Emergency preparedness for healthcare facilities these days seems to be all about responding to and maintaining reliable operations during the COVID-19 pandemic, and understandably so. The pandemic is putting pressure on nearly every aspect of facility operations, from staffing and scheduling to ensuring technicians have enough personal protective equipment.
But for emergency preparedness to be truly effective, managers need to remain vigilant regarding the full range of possible threats to hospital operations, and this includes such threats as earthquakes.
Researchers have published a scientific paper aimed at helping hospitals not only function after a major earthquake but effectively coordinate with each other to ensure the most severely affected patients receive timely treatment, according to Temblor. Luis Ceferino and his collaborators found that if hospitals are highly coordinated, they can cut patients’ wait times by more than half.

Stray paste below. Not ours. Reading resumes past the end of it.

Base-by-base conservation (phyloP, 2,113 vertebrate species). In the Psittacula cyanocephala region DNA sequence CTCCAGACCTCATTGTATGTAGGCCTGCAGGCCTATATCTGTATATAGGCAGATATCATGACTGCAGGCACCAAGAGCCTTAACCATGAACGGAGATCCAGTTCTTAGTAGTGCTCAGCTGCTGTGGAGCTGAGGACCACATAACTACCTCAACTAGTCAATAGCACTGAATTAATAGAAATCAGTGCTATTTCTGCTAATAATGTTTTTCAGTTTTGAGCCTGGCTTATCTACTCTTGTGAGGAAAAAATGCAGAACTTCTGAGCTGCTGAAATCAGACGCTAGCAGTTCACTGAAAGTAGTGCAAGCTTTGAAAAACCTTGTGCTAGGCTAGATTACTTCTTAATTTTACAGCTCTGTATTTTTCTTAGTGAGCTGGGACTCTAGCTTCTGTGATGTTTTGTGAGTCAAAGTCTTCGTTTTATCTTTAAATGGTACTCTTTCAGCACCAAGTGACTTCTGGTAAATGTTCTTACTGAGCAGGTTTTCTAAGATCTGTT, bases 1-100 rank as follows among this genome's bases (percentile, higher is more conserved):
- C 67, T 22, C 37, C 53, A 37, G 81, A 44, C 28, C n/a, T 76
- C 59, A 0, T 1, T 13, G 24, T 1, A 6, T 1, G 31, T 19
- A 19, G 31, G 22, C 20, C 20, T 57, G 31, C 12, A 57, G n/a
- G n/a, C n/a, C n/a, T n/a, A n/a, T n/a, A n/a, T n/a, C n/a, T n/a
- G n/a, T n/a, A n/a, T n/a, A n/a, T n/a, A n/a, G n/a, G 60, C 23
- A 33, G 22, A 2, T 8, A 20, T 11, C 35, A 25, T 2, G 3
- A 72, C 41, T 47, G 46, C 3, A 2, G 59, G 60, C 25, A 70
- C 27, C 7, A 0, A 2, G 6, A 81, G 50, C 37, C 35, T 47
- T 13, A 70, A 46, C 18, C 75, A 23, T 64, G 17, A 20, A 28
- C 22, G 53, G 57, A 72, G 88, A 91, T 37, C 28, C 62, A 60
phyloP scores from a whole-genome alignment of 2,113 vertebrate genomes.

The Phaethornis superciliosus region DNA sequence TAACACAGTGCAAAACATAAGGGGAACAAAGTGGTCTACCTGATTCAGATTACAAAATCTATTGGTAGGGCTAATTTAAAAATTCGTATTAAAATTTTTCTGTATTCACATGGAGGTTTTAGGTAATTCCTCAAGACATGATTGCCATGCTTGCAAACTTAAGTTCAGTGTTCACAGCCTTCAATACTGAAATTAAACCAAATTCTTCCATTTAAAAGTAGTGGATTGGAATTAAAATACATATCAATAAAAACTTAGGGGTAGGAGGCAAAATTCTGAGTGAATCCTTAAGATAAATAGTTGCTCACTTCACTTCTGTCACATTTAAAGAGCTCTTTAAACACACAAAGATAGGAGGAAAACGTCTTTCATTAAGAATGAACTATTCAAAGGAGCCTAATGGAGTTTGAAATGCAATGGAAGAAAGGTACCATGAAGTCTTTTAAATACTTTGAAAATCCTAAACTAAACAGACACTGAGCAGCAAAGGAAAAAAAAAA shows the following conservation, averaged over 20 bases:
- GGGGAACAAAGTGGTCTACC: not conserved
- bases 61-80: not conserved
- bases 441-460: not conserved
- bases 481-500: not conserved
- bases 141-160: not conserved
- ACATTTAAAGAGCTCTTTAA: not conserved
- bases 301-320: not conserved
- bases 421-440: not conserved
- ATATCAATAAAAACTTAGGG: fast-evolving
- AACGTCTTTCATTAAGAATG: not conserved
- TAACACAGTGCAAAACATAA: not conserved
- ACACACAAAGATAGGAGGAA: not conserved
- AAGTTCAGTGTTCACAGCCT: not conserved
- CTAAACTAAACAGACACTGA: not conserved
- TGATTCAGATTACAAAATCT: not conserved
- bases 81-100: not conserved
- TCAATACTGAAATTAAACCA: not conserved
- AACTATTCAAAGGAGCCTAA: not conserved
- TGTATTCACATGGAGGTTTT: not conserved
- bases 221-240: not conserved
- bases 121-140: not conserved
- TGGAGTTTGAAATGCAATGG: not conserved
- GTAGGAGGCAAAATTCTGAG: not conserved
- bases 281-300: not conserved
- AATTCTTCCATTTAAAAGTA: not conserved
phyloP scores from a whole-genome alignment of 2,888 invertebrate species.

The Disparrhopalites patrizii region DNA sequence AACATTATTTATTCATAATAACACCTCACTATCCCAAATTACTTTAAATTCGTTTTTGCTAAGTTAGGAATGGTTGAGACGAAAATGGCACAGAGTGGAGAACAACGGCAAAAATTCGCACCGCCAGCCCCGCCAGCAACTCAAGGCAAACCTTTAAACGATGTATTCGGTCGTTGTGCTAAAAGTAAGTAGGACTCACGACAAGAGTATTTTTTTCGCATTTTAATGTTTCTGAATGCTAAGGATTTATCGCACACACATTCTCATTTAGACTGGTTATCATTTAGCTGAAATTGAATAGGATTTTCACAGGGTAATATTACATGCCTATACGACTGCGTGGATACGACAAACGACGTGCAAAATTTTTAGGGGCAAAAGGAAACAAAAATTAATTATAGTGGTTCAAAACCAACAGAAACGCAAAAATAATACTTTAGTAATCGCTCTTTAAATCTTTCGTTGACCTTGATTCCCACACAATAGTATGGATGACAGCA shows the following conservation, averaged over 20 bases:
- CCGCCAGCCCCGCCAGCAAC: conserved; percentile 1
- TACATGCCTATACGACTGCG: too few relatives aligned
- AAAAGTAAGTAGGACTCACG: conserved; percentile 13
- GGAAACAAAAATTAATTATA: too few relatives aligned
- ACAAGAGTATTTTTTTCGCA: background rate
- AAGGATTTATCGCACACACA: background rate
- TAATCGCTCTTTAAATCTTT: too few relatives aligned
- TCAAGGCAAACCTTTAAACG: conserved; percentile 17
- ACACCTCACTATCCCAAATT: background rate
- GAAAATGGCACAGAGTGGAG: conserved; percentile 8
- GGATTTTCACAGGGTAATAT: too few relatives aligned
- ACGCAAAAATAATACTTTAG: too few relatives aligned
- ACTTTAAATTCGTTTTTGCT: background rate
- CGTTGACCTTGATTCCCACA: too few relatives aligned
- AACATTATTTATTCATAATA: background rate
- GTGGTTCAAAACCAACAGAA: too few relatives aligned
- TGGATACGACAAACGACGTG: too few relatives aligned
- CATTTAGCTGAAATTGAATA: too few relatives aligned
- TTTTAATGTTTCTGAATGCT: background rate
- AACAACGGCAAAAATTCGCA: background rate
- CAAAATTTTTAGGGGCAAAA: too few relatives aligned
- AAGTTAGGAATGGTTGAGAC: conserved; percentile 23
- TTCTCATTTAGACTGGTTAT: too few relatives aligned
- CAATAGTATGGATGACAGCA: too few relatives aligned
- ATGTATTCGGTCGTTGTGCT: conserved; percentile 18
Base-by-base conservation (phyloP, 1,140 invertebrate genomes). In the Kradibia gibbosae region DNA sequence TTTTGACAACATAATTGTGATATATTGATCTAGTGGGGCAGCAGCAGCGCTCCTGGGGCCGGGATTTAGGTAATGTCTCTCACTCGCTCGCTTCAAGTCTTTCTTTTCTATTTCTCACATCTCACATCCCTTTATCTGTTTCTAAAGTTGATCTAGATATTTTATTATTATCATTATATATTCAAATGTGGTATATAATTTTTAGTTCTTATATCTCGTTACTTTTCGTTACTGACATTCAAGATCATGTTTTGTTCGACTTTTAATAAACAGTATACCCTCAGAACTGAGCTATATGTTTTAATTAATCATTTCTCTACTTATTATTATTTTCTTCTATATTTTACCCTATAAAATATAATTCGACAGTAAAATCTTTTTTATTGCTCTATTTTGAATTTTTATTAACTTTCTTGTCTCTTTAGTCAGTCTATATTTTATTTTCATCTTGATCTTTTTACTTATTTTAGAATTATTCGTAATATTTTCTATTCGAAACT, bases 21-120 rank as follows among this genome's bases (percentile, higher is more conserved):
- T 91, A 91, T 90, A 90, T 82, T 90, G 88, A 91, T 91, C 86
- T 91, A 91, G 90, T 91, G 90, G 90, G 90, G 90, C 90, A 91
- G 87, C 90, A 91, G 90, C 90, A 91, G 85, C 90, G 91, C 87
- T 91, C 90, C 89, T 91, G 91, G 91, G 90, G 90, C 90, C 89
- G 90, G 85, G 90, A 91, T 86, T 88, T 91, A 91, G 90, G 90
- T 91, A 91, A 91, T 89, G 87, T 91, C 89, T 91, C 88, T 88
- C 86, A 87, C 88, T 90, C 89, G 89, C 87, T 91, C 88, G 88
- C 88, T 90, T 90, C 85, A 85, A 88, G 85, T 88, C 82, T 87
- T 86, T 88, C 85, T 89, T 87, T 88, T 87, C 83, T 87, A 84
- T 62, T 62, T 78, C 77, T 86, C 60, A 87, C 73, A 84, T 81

The team created a method that helps hospitals maximize coordination. It considers how a major earthquake will cause injuries and a subsequent surge in demand on the buildings, ambulances and other aspects of the healthcare system, as well as each aspect’s capacity to withstand major damage and continue to function.
In studying past earthquake responses and simulating potential future scenarios in Lima, Peru, the team learned that there is a spatial mismatch between where people live and where hospitals are, Ceferino said. While many people live on the periphery of the city in sprawling suburban neighborhoods, hospital resources are generally in the center of the city.
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